Who should sit on the Human Rights Committee? The Covenant requires members to have “recognized competence in the field of human rights,” expressly stating the “usefulness” of legal experience. Historically, most members have possessed qualifications as members of the judiciary, practicing lawyers or academics. The Covenant also expressly requires impartiality; members may not serve as representatives of their governments. Electing treaty body members who are genuinely impartial and independent is required to objectively assess whether countries have fulfilled their obligations.
Unfortunately, a member’s independence is not always ensured, which undermines the committee’s work.
Such concerns moved the former UN high commissioner for human rights, Navi Pillay, in June 2012 to recall that the nomination and election process is integral to the expertise and efficiency of each treaty body. She rightly said that the authority and respect garnered by treaty body recommendations is contingent on the level of actual and perceived independence and impartiality of committee members. She proposed a transparent selection process for candidates with a proven record and a demonstrated commitment to fulfill the mandate without fear or favor.
The persistence of the problem caused the UN General Assembly in 2014 to adopt Resolution 68/268 on strengthening and enhancing the functioning of the human-rights treaty body system, again highlighting the critical importance of ensuring the independence and impartiality of committee members after it became apparent that some were taking direction from their government. One study noted a frequent affiliation to the executive branch in members’ professional backgrounds, going against the spirit of the treaties.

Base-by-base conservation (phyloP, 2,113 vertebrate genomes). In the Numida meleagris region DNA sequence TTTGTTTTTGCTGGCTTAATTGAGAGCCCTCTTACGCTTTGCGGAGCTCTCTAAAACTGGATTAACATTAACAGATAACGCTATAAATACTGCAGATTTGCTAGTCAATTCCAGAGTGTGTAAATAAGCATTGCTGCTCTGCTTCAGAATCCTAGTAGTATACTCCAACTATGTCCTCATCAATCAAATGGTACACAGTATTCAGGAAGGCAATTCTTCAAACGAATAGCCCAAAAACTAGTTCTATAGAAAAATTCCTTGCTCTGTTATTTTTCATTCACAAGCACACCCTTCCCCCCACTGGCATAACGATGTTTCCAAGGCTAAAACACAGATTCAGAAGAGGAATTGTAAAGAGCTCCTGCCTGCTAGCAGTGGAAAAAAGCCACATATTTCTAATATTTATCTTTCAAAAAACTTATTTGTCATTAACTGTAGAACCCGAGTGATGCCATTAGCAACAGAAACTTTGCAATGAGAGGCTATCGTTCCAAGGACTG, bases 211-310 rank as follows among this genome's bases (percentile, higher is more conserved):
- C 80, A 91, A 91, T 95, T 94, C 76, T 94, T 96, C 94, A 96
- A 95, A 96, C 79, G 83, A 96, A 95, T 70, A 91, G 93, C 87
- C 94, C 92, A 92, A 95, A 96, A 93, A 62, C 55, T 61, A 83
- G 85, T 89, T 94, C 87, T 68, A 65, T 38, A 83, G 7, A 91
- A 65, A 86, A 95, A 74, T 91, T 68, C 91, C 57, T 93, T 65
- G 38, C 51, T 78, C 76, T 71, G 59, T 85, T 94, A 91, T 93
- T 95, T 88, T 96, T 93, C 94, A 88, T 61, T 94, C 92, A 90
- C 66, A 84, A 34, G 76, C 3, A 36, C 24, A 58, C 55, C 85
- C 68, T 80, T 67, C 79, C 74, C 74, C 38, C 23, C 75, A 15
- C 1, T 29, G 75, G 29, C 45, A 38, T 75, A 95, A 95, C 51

On June 2, 2020, the General Assembly launched a process to strengthen the treaty body system, given the challenges in the scope, complexity and increasing workload of the various committees. In her opening remarks at the 2020 Treaty Body Review Process, the current UN high commissioner for human rights, Michelle Bachelet, underlined that countries should set the bar high for membership.
On July 7, 2020, civil society organizations made a joint submission to the General Assembly reiterating that states parties ought to vote only for candidates who meet all of the criteria set out for membership — responding to the now not-uncommon practice of some countries nominating individuals without requisite expertise or independence from their governments.
Besides the Human Rights Committee electing nine new members, other treaty bodies also have elections this fall. As custodians of the established legal norms and standards, it is vital to elect professionals who believe in the underlying democratic principles and human-rights values and are genuinely and visibly independent from their governments. Only impartial and independent committee members can provide an objective assessment of whether states parties are fulfilling their human-rights obligations and offer practical advice for how to do so. The opportunity is to strengthen the work of the human-rights bodies and assist states parties as much as possible.
To fail to do so would leave the intended beneficiaries without the full protection of the treaties, undermine overall effectiveness of the system and reduce the impact of human rights as a contribution to sustainable peace and development.